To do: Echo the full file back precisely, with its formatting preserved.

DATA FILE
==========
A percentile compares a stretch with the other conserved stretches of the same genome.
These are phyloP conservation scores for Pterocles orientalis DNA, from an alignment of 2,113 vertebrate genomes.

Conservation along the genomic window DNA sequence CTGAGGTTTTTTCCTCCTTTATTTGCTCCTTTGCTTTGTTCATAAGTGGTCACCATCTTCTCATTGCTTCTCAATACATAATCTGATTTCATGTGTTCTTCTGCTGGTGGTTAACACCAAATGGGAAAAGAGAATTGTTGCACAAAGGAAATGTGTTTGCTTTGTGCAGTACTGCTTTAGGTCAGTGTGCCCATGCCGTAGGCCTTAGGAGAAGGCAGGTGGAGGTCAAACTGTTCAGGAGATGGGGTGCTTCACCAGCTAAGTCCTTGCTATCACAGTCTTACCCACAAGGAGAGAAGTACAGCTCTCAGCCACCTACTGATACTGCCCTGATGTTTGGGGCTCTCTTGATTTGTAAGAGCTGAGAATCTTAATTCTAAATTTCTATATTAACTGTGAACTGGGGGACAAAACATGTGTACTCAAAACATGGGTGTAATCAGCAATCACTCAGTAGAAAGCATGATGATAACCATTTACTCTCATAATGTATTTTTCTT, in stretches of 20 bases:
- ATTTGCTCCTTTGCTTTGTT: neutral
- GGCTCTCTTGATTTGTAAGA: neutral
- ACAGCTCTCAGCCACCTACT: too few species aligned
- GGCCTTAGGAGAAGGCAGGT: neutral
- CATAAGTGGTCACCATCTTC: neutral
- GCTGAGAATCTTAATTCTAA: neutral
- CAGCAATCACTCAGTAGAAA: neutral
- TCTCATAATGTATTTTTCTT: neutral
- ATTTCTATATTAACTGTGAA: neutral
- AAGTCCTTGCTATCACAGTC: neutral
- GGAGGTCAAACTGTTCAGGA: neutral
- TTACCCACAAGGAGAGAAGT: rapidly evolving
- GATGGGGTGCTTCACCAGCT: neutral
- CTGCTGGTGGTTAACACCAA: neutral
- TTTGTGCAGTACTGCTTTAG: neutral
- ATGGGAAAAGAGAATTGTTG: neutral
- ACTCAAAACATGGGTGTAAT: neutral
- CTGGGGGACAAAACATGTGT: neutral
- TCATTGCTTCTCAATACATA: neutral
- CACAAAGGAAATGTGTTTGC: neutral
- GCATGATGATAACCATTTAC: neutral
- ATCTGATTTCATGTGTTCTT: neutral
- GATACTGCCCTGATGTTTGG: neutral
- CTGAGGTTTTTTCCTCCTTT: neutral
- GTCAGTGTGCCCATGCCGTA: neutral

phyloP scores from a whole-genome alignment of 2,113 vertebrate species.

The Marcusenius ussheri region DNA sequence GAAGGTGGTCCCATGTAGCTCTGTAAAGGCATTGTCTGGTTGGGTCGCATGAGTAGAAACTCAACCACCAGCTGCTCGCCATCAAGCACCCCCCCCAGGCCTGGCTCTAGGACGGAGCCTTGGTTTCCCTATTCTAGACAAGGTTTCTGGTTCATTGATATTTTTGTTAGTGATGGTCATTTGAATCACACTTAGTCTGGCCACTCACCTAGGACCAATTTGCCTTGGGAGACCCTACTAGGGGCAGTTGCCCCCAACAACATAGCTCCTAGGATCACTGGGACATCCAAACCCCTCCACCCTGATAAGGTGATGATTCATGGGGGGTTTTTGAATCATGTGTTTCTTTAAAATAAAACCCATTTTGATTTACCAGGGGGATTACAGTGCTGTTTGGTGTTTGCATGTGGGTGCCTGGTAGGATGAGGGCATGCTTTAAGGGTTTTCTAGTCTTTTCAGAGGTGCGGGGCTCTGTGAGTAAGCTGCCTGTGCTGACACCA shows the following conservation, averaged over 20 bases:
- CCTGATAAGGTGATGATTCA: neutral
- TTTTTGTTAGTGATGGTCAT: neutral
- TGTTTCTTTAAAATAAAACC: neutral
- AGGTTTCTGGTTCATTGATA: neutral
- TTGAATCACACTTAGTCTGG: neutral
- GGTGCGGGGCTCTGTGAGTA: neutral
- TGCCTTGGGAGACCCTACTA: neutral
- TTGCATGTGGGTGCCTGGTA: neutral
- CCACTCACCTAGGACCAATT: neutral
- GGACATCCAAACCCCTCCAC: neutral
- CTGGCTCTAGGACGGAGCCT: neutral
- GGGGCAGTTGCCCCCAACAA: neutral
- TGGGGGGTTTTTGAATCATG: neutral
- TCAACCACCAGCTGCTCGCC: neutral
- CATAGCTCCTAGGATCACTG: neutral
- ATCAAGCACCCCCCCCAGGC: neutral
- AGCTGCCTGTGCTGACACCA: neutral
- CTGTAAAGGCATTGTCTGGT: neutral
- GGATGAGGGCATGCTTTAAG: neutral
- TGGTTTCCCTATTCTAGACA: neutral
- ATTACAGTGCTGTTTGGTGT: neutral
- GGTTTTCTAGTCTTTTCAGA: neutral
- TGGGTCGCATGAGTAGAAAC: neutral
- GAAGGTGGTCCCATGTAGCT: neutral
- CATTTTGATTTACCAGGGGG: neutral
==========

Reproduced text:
A percentile compares a stretch with the other conserved stretches of the same genome.
These are phyloP conservation scores for Pterocles orientalis DNA, from an alignment of 2,113 vertebrate genomes.

Conservation along the genomic window DNA sequence CTGAGGTTTTTTCCTCCTTTATTTGCTCCTTTGCTTTGTTCATAAGTGGTCACCATCTTCTCATTGCTTCTCAATACATAATCTGATTTCATGTGTTCTTCTGCTGGTGGTTAACACCAAATGGGAAAAGAGAATTGTTGCACAAAGGAAATGTGTTTGCTTTGTGCAGTACTGCTTTAGGTCAGTGTGCCCATGCCGTAGGCCTTAGGAGAAGGCAGGTGGAGGTCAAACTGTTCAGGAGATGGGGTGCTTCACCAGCTAAGTCCTTGCTATCACAGTCTTACCCACAAGGAGAGAAGTACAGCTCTCAGCCACCTACTGATACTGCCCTGATGTTTGGGGCTCTCTTGATTTGTAAGAGCTGAGAATCTTAATTCTAAATTTCTATATTAACTGTGAACTGGGGGACAAAACATGTGTACTCAAAACATGGGTGTAATCAGCAATCACTCAGTAGAAAGCATGATGATAACCATTTACTCTCATAATGTATTTTTCTT, in stretches of 20 bases:
- ATTTGCTCCTTTGCTTTGTT: neutral
- GGCTCTCTTGATTTGTAAGA: neutral
- ACAGCTCTCAGCCACCTACT: too few species aligned
- GGCCTTAGGAGAAGGCAGGT: neutral
- CATAAGTGGTCACCATCTTC: neutral
- GCTGAGAATCTTAATTCTAA: neutral
- CAGCAATCACTCAGTAGAAA: neutral
- TCTCATAATGTATTTTTCTT: neutral
- ATTTCTATATTAACTGTGAA: neutral
- AAGTCCTTGCTATCACAGTC: neutral
- GGAGGTCAAACTGTTCAGGA: neutral
- TTACCCACAAGGAGAGAAGT: rapidly evolving
- GATGGGGTGCTTCACCAGCT: neutral
- CTGCTGGTGGTTAACACCAA: neutral
- TTTGTGCAGTACTGCTTTAG: neutral
- ATGGGAAAAGAGAATTGTTG: neutral
- ACTCAAAACATGGGTGTAAT: neutral
- CTGGGGGACAAAACATGTGT: neutral
- TCATTGCTTCTCAATACATA: neutral
- CACAAAGGAAATGTGTTTGC: neutral
- GCATGATGATAACCATTTAC: neutral
- ATCTGATTTCATGTGTTCTT: neutral
- GATACTGCCCTGATGTTTGG: neutral
- CTGAGGTTTTTTCCTCCTTT: neutral
- GTCAGTGTGCCCATGCCGTA: neutral

phyloP scores from a whole-genome alignment of 2,113 vertebrate species.

The Marcusenius ussheri region DNA sequence GAAGGTGGTCCCATGTAGCTCTGTAAAGGCATTGTCTGGTTGGGTCGCATGAGTAGAAACTCAACCACCAGCTGCTCGCCATCAAGCACCCCCCCCAGGCCTGGCTCTAGGACGGAGCCTTGGTTTCCCTATTCTAGACAAGGTTTCTGGTTCATTGATATTTTTGTTAGTGATGGTCATTTGAATCACACTTAGTCTGGCCACTCACCTAGGACCAATTTGCCTTGGGAGACCCTACTAGGGGCAGTTGCCCCCAACAACATAGCTCCTAGGATCACTGGGACATCCAAACCCCTCCACCCTGATAAGGTGATGATTCATGGGGGGTTTTTGAATCATGTGTTTCTTTAAAATAAAACCCATTTTGATTTACCAGGGGGATTACAGTGCTGTTTGGTGTTTGCATGTGGGTGCCTGGTAGGATGAGGGCATGCTTTAAGGGTTTTCTAGTCTTTTCAGAGGTGCGGGGCTCTGTGAGTAAGCTGCCTGTGCTGACACCA shows the following conservation, averaged over 20 bases:
- CCTGATAAGGTGATGATTCA: neutral
- TTTTTGTTAGTGATGGTCAT: neutral
- TGTTTCTTTAAAATAAAACC: neutral
- AGGTTTCTGGTTCATTGATA: neutral
- TTGAATCACACTTAGTCTGG: neutral
- GGTGCGGGGCTCTGTGAGTA: neutral
- TGCCTTGGGAGACCCTACTA: neutral
- TTGCATGTGGGTGCCTGGTA: neutral
- CCACTCACCTAGGACCAATT: neutral
- GGACATCCAAACCCCTCCAC: neutral
- CTGGCTCTAGGACGGAGCCT: neutral
- GGGGCAGTTGCCCCCAACAA: neutral
- TGGGGGGTTTTTGAATCATG: neutral
- TCAACCACCAGCTGCTCGCC: neutral
- CATAGCTCCTAGGATCACTG: neutral
- ATCAAGCACCCCCCCCAGGC: neutral
- AGCTGCCTGTGCTGACACCA: neutral
- CTGTAAAGGCATTGTCTGGT: neutral
- GGATGAGGGCATGCTTTAAG: neutral
- TGGTTTCCCTATTCTAGACA: neutral
- ATTACAGTGCTGTTTGGTGT: neutral
- GGTTTTCTAGTCTTTTCAGA: neutral
- TGGGTCGCATGAGTAGAAAC: neutral
- GAAGGTGGTCCCATGTAGCT: neutral
- CATTTTGATTTACCAGGGGG: neutral